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NY: esophagus perforated during heart surgery: court affirmed summary judgment for defendants.

CASE FACTS: Moises Cordero as Representative of the Estate of Isabel Matos brought suit against Drs. Guy Salomon, Konstadinos Plestis and Mt. Sinai Medical C enter for medical malpractice and lack of informed consent in the treatment of Isabel Matos. The estate alleged that the defendants negligently perforated Isabel's esophagus while using a transesophogeal echocardiogram probe (TEE) or a nasogastric tube to aid in the performance of emergency heart surgery and subsequently failed to timely detect the perforation while Isabel was in the Intensive Care Unit (ICU). Dr. Plestis performed the surgery. Dr. Salomon was the anesthesiologist. Mt. Sinai Medical Center was sued both for its individual acts involving treatment in the ICU and on the basis of vicarious liability for Drs. Plestis and Salomon. The defendants maintained that there were no issues of fact to be resolved since their treatment comported with the applicable standards of care and were not the cause of Isabel's death Accordingly, they filed motions for summary judgment which were granted by the trial court. The estate appealed.

COURT'S OPINION: The Supreme Court, New York County affirmed the judgment entered by the lower court. The court held, inter alia, that since the defendants provided testimony of board-certified medical experts who maintained that there was no evidence that the defendants failed to act in accordance with the applicable standards of care. The court noted that Dr. Eugene Grossi, a board certified cardiothoracic surgeon gave evidence that Dr. Plestis, in performing the emergency heart surgery on Isabel could not be held liable for the perforated esophagus because it was "not in any way near or involved in" the emergency heart surgery. He further gave evidence that Dr. Plestis was not involved in either the placement of the TEE or the NG tube. Further. Dr. Grossi gave evidence that the perforation was timely diagnosed and treated. Dr. Manual Forbes, a board certified anesthesiologist, provided further affirmation of Dr. Grosses evidence. He acknowledged that while perforations are rare, they are known complications of the use of the devices and asserted that there was no evidence whatsoever that the devices inserted in the course of the procedure were placed with excessive force. He further maintained that a perforation can occur even with the most gentle of efforts in place the instruments involved. He too asserted that the perforation was timely diagnosed and the perforation could not have been diagnosed any sooner, since the patient was hemodynamically stable. Accordingly, the court concluded that the defendants had met the necessary burden for the trial court to have granted the defendants' motion for summary judgment. Cordero v. Salomon, 211-32029 NYMISC (7/20/2011)-NY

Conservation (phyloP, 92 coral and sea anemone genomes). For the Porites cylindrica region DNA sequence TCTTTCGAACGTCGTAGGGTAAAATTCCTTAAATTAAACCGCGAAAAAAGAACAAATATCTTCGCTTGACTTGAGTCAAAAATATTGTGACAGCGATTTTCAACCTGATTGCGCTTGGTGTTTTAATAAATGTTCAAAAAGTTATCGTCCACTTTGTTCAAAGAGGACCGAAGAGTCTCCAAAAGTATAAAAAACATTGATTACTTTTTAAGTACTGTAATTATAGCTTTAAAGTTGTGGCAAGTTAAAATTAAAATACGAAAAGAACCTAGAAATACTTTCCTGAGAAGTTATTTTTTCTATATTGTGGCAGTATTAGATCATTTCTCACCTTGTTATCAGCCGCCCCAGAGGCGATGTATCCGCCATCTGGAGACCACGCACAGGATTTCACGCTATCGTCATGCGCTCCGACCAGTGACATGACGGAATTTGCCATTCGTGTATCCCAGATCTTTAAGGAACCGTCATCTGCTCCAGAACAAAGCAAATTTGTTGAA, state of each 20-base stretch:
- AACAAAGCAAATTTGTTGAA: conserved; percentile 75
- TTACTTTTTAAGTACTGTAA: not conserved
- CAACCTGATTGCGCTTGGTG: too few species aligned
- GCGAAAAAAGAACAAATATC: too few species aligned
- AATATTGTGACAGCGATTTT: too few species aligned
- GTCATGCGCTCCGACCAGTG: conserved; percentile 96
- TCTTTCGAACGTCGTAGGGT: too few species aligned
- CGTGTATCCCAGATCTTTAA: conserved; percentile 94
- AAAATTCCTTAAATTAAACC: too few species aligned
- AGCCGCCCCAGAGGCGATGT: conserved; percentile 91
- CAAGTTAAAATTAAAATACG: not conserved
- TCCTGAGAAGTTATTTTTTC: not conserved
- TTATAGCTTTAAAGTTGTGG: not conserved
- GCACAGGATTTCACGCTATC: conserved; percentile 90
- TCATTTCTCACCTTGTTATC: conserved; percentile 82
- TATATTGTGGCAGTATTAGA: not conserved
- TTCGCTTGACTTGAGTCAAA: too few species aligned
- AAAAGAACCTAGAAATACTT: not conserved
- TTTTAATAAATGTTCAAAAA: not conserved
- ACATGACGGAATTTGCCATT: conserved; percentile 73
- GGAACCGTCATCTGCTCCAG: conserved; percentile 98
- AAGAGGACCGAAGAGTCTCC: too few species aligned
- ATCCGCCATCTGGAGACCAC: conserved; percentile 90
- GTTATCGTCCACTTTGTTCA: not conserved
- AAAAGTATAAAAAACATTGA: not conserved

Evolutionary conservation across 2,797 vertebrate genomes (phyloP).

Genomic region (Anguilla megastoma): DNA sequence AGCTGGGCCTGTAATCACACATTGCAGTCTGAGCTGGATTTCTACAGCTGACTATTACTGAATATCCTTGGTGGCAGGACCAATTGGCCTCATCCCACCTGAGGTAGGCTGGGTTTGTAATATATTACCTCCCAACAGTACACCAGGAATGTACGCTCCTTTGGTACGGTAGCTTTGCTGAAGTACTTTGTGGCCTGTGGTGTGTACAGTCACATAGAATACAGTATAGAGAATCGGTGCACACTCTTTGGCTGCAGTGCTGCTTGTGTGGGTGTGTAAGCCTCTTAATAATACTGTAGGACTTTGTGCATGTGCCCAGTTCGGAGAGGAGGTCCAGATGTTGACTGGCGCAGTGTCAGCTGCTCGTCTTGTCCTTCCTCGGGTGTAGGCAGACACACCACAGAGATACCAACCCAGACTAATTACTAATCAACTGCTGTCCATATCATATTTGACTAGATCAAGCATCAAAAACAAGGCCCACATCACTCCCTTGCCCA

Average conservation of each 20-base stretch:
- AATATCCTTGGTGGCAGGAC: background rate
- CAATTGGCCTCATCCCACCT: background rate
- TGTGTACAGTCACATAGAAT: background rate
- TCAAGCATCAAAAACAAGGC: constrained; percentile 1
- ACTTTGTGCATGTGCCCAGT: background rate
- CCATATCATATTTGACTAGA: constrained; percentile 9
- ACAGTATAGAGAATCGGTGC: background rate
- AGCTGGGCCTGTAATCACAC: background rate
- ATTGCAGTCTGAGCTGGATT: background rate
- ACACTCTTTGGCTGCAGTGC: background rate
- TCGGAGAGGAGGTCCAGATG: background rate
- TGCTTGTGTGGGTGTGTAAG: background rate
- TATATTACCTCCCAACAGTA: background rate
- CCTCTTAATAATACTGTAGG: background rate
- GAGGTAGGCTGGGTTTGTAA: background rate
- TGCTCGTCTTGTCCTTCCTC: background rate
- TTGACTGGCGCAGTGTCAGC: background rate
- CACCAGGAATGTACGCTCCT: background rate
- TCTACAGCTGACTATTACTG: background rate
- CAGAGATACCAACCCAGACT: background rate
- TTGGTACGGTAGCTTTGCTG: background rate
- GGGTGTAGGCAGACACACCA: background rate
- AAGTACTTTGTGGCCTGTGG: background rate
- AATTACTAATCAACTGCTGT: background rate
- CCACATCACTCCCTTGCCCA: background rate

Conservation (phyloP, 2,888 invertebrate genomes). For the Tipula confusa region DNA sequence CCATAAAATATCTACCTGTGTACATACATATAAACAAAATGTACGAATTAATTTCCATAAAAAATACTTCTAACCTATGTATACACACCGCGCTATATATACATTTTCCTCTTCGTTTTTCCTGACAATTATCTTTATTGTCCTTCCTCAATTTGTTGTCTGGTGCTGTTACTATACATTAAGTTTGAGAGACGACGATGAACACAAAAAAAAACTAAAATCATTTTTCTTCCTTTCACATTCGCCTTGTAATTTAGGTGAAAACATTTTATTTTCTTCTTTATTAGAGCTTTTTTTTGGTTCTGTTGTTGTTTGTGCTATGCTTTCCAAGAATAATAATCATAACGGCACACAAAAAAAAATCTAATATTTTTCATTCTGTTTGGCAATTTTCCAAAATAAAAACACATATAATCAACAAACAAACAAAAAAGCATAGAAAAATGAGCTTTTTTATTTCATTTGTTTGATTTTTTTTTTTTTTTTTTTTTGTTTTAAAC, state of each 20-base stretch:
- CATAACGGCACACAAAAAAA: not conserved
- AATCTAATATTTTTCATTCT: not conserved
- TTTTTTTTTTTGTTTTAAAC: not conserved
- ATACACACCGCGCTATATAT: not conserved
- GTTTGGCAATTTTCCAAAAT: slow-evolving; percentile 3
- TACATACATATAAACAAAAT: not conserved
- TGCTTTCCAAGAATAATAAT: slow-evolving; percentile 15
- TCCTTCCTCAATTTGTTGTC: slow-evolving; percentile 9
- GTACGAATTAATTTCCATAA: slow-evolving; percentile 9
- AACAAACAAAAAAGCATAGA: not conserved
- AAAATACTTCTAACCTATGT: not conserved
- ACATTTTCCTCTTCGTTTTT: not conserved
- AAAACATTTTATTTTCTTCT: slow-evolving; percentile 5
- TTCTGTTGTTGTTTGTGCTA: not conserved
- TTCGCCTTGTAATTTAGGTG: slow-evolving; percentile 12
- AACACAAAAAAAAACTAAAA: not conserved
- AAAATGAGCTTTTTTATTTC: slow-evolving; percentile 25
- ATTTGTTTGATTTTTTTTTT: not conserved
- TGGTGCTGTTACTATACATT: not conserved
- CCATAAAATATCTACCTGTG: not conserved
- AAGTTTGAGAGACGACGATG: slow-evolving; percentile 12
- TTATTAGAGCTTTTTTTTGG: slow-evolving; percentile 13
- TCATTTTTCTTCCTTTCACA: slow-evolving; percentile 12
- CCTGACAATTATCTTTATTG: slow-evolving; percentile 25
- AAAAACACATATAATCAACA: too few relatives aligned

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Title Annotation:Medical Law Cases of Note
Publication:Medical Law's Regan Report
Article Type:Case overview
Date:Jul 1, 2011
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